mars

Today, National Geographic Live announces its fall 2016 season lineup featuring some of the best explorers, photographers and adventurers in their fields. The broad range of programming, which will be presented at National Geographic’s downtown headquarters, continues Nat Geo Live’s long-standing tradition of offering quality events featuring bold people and transformative ideas to multi-generational audiences in the Washington metropolitan region. This fall, for the……

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By Jim Urquhart for National Geographic “Mars has been flown by, orbited, smacked into, radar examined, and rocketed onto, as well as bounced upon, rolled over, shoveled, drilled into, baked, and even blasted. Still to come: Mars being stepped on.”—Buzz Aldrin In a remote stretch of Utah desert, five scientific researchers and one journalist, myself, came together this month…

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Ethereal apparitions from the dusty inner solar system this week seem certain to delight sky-watchers.  Zodiacal lights. Starting Monday, March 24, and continuing through the week, keen-eyed sky-watchers in the mid-northern latitudes will witness the ghostly glow of the zodiacal lights, which will appear about one to two hours after local dusk in the western sky….

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Sky-watchers can rejoice at the change of seasons this week, seeing the moon join forces with Mars and Saturn, just as one of the sky’s most brilliant stars is eclipsed. Moon joins Spica. Late at night on Monday, March 17, look for the waning gibbous moon to rise in the eastern sky with two bright celestial…

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Since the year of mankind’s inaugural trip to space in 1961, 341 people have crossed the celestial borders of outer space. These new-age navigators represent the pinnacle of human achievement. What is it about their daring voyages that elicit wonderment in those watching from Earth? Becoming an astronaut is a difficult, but not impossible dream. Join us for…

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With a change of seasons only days away, mid-March skies offer celestial sights that even the novice stargazer will find easy to enjoy. Lunar rectangle. After nightfall on Monday, March 10, look for the waxing gibbous moon to form a corner of a rectangle with Jupiter and the Gemini twins, Castor and Pollux, high in the southern…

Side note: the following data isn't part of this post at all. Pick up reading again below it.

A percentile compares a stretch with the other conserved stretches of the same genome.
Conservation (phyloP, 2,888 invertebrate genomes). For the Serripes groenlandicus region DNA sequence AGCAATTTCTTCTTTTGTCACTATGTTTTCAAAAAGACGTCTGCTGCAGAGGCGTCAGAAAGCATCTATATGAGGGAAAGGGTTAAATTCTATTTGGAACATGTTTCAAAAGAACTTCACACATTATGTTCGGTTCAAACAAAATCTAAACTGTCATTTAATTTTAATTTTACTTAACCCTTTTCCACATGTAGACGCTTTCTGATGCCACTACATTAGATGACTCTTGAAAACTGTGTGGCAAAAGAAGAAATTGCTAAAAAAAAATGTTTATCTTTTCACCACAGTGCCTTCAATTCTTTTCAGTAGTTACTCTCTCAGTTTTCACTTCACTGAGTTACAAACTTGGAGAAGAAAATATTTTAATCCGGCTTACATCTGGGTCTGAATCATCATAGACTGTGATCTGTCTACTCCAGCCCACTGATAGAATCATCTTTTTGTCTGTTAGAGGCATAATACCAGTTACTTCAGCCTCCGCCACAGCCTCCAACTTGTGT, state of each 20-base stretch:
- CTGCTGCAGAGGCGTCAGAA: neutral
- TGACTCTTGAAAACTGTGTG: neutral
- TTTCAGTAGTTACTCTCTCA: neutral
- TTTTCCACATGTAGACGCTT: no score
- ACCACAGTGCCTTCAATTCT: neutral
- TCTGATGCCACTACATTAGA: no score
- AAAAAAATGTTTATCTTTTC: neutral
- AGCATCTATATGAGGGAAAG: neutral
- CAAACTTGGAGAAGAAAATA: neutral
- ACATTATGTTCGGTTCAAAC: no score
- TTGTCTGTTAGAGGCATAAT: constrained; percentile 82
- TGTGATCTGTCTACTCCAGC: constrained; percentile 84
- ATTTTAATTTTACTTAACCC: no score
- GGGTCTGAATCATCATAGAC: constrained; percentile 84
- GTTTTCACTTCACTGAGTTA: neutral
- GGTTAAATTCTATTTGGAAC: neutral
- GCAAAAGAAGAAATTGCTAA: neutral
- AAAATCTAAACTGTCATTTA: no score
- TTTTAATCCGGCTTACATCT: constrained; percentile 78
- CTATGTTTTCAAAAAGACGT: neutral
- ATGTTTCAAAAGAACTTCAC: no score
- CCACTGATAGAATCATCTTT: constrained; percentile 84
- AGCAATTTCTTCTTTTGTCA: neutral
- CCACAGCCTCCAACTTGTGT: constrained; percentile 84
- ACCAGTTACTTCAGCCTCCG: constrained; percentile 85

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From exploding stars, barnstorming asteroids, and a buzzing beehive, the starry skies this week are filled with cosmic wonders to behold. Supernova Update: A surprise star exploded in a spiral galaxy 12 million light years from Earth and appears to be slowly brightening in the evening skies. The Cigar Galaxy or Messier 82 is host…

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As festivities kick off the New Year, sky-watchers will revel in nights filled with shooting stars, the king of planets shining like a beacon, and grand planetary spectacles blooming in the heavens. Great Orion Nebula. With the moon reaching a new phase for New Year’s Eve, December 31, the dark skies are perfect for hunting…

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When MAVEN fires its thrusters and settles into Martian orbit next September, it will join a celebrity list of spacecraft already studying the red planet. Its launch today from Cape Canaveral, Florida, was a major step toward that goal, one that propels the satellite onward to its own fame during a year-long mission studying the…

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Mars and Regulus. Looking high east at dawn on Wednesday, October 16, check out Mars as it pairs up with Regulus, the lead star of the constellation Leo the lion.  The contrast in color between the orange-hued planet and the sparkling white, 79-light-year distant star is particularly striking with the naked eye or binoculars. What…

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The U.S. government shutdown won’t halt plans to launch NASA’s next Mars mission, scheduled for November 18, space agency officials have decided. The MAVEN (Mars Atmospheric and Volatile Evolution) spacecraft is required as a communications relay for NASA’s Mars rovers and therefore is exempt from the ongoing federal shutdown. The $485 million mission has only a…

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No worries… yet. Despite the U.S. government shutdown and cancellation of most of NASA’s activities, the space agency’s fleet of planetary spacecraft will remain on the job, including its Mars rovers and orbiters. (Read: “NASA Hit by Government Shutdown.”) That’s good news for the armada of robots recording  data streaming in from comet ISON as it…

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No worries… yet. Despite the U.S. government shutdown and cancellation of most of NASA’s activities, the space agency’s fleet of planetary spacecraft will remain on the job, including its Mars rovers and orbiters. (Read: “NASA Hit by Government Shutdown.”) That’s good news for the armada of robots recording  data streaming in from comet ISON as it…

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